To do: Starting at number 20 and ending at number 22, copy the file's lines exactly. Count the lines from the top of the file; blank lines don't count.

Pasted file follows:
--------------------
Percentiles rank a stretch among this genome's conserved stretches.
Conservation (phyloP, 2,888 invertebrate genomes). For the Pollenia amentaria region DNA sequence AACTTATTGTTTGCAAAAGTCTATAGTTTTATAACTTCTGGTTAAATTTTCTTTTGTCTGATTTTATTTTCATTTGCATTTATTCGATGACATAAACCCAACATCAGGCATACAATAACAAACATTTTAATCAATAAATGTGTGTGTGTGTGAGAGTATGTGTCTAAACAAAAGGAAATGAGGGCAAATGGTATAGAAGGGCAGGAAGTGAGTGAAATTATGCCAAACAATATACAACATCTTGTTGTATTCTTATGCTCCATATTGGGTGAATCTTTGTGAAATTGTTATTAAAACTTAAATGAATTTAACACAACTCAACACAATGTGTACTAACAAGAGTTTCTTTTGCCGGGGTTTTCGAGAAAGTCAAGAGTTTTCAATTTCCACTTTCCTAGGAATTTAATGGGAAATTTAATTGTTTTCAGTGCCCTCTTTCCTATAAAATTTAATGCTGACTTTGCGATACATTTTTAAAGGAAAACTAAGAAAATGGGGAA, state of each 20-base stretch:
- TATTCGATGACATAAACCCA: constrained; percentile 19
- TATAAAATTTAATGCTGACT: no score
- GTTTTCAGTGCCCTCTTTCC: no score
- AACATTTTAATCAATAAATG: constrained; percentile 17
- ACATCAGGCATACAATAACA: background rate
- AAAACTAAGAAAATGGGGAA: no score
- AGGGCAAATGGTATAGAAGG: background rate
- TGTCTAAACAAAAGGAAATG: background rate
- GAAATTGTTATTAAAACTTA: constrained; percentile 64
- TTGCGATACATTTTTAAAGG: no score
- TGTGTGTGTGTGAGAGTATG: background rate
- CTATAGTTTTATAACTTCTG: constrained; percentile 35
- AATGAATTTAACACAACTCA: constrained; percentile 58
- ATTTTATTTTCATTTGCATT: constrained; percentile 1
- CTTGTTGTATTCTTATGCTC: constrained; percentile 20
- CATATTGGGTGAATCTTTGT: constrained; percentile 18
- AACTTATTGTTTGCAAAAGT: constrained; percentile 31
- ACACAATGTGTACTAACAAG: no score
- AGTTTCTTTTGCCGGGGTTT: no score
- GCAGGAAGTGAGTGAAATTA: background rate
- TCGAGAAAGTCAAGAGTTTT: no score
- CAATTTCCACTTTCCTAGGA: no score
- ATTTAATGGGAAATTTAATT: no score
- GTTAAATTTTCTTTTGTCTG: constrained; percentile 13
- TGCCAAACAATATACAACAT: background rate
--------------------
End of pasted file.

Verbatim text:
- ACACAATGTGTACTAACAAG: no score
- AGTTTCTTTTGCCGGGGTTT: no score
- GCAGGAAGTGAGTGAAATTA: background rate